Perhaps it was like this—
The drape of her dress on the kneeling board, hands crossed over her breast, in prayer or reading. Maybe asleep. She did not invite him in.
Of course she was terrified. Of course she jumped back and gripped the wall. Threw books at him. Said, “Don’t ask such things of me! To carry a child, unwed. To risk death by stoning.” And he, the difficult child, the unknown one. “No! Get out!”
Perhaps he left. Came back. The Angel Annunciate.
“Stop bothering me!” she might have said. Thinking, if I even listen to you, I will come undone. His light, his voice. As of another world. A world past sand and crow. Past the laundry drying in the tree.
learned to wait until she said, “Come in”
Why did I think it was an easy thing? A moment of terror and then consent. How could it be? Years, years to do that work. To look into an unknown world, past lake and market smell, the fish, their hammered heads, the thud, that sound of her father working, her mother grinding almonds between stone, just so, that flick of the water from her fingertips, that bit of oil. The paste. The angel leaving, coming again.
Perhaps he learned to make the sound of knocking, learned to wait until she said, “Come in,” before he let go his celestial light. His nimbus brighter than the sun. Perhaps he learned to stay on the far side of the room, hands at his sides. His wing against the wall. They eyed their differences. All that lay between. So that, in time, she came to mark the distance on the floor between where he always stood and where she sat. Forty inches and three quarters. A new, unchanging, sacred space. In time, coming to know the shadow on the floor, cast from his light, to be her own. Many times into her room. Perhaps seventy times seven.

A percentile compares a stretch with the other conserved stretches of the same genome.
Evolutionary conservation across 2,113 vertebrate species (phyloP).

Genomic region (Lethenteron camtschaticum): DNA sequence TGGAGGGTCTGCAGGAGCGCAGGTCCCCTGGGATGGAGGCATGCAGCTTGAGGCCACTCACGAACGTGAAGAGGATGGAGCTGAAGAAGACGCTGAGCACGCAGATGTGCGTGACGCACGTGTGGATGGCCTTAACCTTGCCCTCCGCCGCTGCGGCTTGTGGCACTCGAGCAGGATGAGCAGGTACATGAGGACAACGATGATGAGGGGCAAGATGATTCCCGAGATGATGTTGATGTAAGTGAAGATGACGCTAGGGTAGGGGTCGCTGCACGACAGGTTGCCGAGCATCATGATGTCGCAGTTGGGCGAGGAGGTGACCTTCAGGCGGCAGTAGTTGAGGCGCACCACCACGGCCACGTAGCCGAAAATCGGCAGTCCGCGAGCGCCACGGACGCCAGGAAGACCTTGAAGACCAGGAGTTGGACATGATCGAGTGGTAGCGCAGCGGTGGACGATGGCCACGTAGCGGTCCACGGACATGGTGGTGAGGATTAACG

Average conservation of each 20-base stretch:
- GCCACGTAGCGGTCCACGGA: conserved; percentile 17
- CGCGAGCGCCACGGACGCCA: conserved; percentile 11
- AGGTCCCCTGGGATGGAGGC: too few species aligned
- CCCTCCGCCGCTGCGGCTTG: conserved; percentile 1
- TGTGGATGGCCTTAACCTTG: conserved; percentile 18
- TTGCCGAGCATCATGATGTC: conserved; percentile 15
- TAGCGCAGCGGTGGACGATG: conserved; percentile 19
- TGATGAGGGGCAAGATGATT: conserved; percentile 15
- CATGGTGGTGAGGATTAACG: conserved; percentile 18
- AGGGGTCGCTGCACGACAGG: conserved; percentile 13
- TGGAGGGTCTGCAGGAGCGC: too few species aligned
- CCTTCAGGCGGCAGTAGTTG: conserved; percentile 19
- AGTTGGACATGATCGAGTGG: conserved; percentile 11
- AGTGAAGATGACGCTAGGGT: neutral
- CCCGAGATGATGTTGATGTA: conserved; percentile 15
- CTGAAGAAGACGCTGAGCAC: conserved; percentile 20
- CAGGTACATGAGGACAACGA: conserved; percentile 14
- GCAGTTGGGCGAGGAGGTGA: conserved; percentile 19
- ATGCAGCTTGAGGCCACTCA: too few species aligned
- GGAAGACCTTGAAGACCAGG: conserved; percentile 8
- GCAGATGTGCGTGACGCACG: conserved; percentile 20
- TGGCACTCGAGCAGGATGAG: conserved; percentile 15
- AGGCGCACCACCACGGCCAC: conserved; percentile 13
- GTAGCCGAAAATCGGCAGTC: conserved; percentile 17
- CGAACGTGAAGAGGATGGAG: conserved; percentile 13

Years, years, trying to see how she was separate from her friends, the water in the well, the raven, her mother’s hand, the dust on the stony ledge. Until she knew her own outline, how could she let another in? “Go! Get out of here!” And he, vacating through the wall. His trace, his feather, on the cold clay floor.
She put it in her basket with the others.
The first ones, when Gabriel was young and confident. Proud of his charge. Proud of his vocation. The cobalt blue, the radiating green of the wing. In those days, when his entrance lit up her room.
Now she barely notices when he is there. His grey wings, travel-worn and weary. The fatigue she sees in his eyes. His clumsiness. A jar knocked over by mistake. His wrinkled, callused feet. His tattered nimbus now a simple crown of fish.
Patient, the patient angel. His weathered wing. His mission not accomplished. His old age, his worry. Shame.
Among the angelic choir, silence when he passes by. The Crazy Angel, they call him, The One Who Doesn’t Give Up. Grey winged, blue eyed. The gentle one. He waits long. Returning. Leaving again. His life that is no longer remarkable. Frayed. Dull.
“I am ready. I have enough room.”
Did she have a violation? A memory? A wound? A cave inside big enough to hold the problem child? What wound could this be? Perhaps only when she remembered it, would there be room.
The day when her work was finished, long, since that first visit when she threw the books, she speaks to him. Knowing to speak louder than before. His diminished hearing, his eyes cloudy, the whites yellowed with age. “I have a ripped-apart place,” she tells him. “I am ready. I have enough room.”
He raises his tired eyes. He spreads his wings, wide, against the wall. His nimbus fills with light.
“Behold,” she instructed him. “See before you the handmaid of the Lord.”
Simone Martini [Public domain or Public domain], via Wikimedia Commons